Wanted: Female Indiana Jones. Only thin, pretty, shortsighted women need apply
Jennifer O’Connell: Why does every single woman on screen look like she was ordered up from a set of customisable templates created by Harvey Weinstein?
Indy 2.0 would be pretty, but not intimidatingly so. Like Sarah Connor in ‘Terminator’, she could be ‘pretty in a flawed, accessible way. She doesn’t stop the party when she walks in, but you’d like to get to know her.’
If you’re one of those who still hasn’t recovered from that time Hollywood gave the Ghostbusters vulvas, now might be a good time to turn the page to Ross O’Carroll Kelly. Because we are going to discuss the prospect that the next Indiana Jones could be female, a notion recently mooted by Steven Spielberg himself.
Okay, technically, he didn’t moot it; it was more that he managed not to succumb to howls of derision or outrage at the prospect. But stay with me, because entire Daily Mail front pages have been constructed on far flimsier premises. (I refer you to its recent scoop on why Kate Middleton’s fingers are all the same length.)
She’d have to be called Indiana Joan, he conceded. “And there would be nothing wrong with that.” Well, other than the fact that Joan is not a surname, and Indiana works perfectly for a woman, but let’s not pick holes.
Part of me thinks there has to be a better way to get more compelling parts for women than simply to rehash parts written for men. But the more pragmatic part of me notices that’s not happening. Anyway, the notion of a whip-wielding, wise-cracking, genre-busting Indy on a quest to recover the secret of tax-free tampons – starring, as Caitlin Moran suggested on Twitter, the Temple of Doom as a metaphor for cystitis – is a tantalising prospect.
Thanks to the efforts of the website Vulture.com, which recently trawled the Hollywood archives to find out how 50 famous female characters were depicted in screenplays, we have the data to confidently predict exactly how the female Indiana Jones would look.
There’s no need to get bogged down in technicalities
Indy 2.0 would be pretty, but not intimidatingly so. Like Sarah Connor in Terminator, she could be “pretty in a flawed, accessible way. She doesn’t stop the party when she walks in, but you’d like to get to know her.” She would also be entirely unaware of it, maybe by virtue of her shortsightedness, or because she has never owned a mirror. There’s no need to get bogged down in technicalities.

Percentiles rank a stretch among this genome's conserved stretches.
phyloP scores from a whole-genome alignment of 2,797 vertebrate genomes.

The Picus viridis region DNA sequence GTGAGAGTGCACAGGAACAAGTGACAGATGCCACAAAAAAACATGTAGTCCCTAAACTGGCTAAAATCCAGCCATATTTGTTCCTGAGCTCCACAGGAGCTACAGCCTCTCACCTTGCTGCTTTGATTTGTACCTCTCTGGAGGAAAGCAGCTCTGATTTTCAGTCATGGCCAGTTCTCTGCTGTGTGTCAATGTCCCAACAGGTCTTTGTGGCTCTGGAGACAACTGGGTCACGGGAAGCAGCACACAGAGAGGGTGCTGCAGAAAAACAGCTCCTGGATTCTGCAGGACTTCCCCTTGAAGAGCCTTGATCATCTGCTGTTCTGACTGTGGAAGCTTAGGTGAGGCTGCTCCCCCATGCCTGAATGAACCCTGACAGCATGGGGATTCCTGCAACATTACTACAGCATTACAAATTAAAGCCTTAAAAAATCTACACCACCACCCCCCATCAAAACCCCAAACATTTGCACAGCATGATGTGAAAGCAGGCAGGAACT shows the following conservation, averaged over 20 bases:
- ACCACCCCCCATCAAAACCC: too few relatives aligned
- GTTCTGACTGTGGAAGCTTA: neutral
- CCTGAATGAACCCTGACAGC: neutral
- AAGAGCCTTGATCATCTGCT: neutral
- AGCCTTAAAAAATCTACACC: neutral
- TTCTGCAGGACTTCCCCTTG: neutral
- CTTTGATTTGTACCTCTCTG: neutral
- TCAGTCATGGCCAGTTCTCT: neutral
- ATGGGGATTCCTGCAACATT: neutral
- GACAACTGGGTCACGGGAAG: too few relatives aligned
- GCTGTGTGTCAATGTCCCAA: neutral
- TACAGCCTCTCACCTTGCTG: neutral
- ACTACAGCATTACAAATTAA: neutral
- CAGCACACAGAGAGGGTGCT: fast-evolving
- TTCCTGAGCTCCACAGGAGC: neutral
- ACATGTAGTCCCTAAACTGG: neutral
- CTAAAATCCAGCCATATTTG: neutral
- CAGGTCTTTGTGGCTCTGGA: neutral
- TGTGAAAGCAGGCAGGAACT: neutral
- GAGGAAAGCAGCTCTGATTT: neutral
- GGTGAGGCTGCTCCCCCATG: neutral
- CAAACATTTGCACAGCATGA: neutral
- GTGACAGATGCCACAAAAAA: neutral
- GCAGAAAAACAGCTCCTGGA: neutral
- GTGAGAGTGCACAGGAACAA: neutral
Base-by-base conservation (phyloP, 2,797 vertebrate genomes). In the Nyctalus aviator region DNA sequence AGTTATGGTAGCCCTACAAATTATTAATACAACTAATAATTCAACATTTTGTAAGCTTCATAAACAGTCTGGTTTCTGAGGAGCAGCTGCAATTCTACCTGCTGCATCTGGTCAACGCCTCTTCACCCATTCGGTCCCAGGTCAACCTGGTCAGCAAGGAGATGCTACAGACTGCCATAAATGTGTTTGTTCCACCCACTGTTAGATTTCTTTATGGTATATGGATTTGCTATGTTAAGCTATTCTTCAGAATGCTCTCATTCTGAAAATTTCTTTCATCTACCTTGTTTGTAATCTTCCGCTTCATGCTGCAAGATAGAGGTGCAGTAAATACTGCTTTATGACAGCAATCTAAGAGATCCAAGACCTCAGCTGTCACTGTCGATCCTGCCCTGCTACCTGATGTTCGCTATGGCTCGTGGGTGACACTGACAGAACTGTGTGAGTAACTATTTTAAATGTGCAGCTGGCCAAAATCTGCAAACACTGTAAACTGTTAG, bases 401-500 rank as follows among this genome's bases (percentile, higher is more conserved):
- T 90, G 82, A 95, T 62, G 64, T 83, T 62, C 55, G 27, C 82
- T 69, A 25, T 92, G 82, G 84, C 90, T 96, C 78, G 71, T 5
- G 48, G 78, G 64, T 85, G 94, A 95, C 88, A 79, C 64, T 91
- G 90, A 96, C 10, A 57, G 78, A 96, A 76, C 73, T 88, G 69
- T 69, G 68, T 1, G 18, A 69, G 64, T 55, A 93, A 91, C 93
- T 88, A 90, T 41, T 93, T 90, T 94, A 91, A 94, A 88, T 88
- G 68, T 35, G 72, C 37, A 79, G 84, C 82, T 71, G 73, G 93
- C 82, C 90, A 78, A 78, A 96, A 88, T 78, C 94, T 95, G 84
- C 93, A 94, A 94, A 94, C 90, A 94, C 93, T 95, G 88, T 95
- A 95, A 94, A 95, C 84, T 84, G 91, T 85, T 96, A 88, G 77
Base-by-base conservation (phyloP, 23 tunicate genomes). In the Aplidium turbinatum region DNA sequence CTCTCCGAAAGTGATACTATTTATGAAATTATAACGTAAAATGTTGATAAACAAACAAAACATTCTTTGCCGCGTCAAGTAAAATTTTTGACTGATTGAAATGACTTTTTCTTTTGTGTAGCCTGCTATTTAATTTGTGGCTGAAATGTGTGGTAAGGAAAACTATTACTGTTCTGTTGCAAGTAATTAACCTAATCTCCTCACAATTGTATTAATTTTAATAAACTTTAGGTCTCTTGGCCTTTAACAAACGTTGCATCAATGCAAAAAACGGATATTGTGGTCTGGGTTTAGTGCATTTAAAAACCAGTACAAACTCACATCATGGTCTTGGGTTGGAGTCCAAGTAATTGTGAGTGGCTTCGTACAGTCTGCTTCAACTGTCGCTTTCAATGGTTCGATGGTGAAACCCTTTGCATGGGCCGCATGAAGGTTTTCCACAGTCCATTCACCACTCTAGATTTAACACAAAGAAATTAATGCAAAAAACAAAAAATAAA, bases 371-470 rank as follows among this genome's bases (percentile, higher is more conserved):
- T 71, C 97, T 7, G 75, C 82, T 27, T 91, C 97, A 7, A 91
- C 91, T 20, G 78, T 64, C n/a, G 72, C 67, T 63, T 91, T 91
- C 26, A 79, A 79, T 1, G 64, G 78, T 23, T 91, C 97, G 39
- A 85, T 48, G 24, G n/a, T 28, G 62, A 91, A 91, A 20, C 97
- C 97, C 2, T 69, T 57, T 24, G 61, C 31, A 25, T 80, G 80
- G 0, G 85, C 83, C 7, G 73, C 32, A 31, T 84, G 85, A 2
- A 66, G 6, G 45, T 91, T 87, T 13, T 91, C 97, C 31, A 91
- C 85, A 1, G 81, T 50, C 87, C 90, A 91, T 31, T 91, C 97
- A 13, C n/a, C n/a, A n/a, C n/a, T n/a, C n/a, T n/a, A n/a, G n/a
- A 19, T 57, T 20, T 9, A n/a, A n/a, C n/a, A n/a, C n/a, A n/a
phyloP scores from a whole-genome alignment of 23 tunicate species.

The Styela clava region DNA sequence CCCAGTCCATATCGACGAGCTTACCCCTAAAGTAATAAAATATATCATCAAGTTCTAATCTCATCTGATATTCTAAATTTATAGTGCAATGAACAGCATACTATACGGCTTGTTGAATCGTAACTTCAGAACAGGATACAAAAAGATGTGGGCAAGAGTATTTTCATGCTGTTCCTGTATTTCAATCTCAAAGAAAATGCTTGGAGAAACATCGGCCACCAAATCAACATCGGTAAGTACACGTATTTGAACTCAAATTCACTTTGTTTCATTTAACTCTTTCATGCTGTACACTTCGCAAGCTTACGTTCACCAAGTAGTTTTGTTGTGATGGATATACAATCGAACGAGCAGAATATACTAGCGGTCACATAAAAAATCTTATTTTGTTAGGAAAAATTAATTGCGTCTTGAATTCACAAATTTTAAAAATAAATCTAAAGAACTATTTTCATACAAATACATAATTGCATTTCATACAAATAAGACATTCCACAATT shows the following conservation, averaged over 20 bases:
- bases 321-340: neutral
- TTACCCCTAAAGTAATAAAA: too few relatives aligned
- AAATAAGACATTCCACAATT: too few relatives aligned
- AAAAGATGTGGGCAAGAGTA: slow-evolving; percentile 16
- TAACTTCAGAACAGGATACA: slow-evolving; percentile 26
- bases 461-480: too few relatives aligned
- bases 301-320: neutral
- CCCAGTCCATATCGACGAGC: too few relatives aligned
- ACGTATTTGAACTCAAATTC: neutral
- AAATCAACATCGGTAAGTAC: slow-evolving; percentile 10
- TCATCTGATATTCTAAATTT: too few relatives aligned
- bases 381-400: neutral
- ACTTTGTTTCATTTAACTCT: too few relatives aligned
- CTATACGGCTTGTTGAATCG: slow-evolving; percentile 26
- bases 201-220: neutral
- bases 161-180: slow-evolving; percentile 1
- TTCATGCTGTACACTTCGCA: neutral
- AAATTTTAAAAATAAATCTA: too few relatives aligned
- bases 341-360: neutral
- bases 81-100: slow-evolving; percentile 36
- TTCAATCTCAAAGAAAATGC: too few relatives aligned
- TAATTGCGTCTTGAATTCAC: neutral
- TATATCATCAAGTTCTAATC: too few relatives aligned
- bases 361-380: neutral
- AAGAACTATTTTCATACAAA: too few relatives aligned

Either way, she should be like Saoirse Ronan’s character in Brooklyn (“open-faced pretty without knowing it”), or Meg Ryan in When Harry Met Sally (“very pretty although not necessarily in an obvious way”). Or she could channel Julie Delpy in Before Sunrise: “strikingly attractive, she plays it down by wearing no make-up, a loose-fitting vintage dress and flat shoes”. Or she could draw inspiration from the old Indy’s love interest in Raiders of the Lost Ark: “beautiful, if a bit hard-looking”. At this moment, however, that look does not hurt.
Aside from the unthreatening prettiness of which she is entirely unaware, the female Indy would also be thin. The good news is that there are almost as many ways to be thin in Hollywood as there are to be not-intimidatingly attractive. She could be “an anorexic-looking waif”, like Lisbeth Salander in The Girl With The Dragon Tattoo, or “lean and hungry” like Katniss Everdeen in The Hunger Games, or “athletic and tanned” like Mary in Something about Mary, or “thin and frail looking” like Maya in Zero Dark Thirty, or just “trim and pretty” like Clarice Starling. It really doesn’t matter, as long as she’s thin, pretty, and a bit shortsighted.
We didn’t need an article by Vulture – entertaining though it was – to see that Hollywood has a rib-crushingly narrow notion of what constitutes a woman, or that she would be defined entirely in terms of her attractiveness and perceived accessibility to men. You just need to go to the cinema once in a while, or turn on Netflix, to see that every single woman looks like she was ordered up from a set of customisable templates created by Harvey Weinstein.
The film must feature at least two women in speaking roles
The narrow range of ways it is deemed appropriate for the female of the species to look is just one of the more obvious symptoms of Hollywood’s well-documented women troubles. The Bechdel test was famously devised as a useful, if crude, tool for measuring women’s active participation in film. To pass, the film must feature at least two women in speaking roles, who have names, and who talk to each other about something other than a man. According to the BBC fewer than half of the 89 movies given an Oscars nod this year passed the test. Some of the top-grossing movies of last year only barely scraped a pass – Stephen King’s It, Logan and Spider-Man: Homecoming.
In the fallout from #MeToo, there have been rumblings about how change won’t come until there are more women making more decisions in Hollywood. That’s just as true of the action on-screen as it is off-screen. Until there are more women pitching movie ideas, and writing screenplays, directing films and running studios, we’ll continue to get served up a diet of forgettable, anodyne heroines, with little memorable to say to each other.
So bring on Indy 2.0. But let’s smash the Weinstein template and have her be intimidatingly muscular. Or chunky and cheerful looking. Or weathered and interesting. Or devastatingly beautiful and utterly conscious of it. Anything, please, but the tired old trope of “thin, pretty and entirely unaware of it”.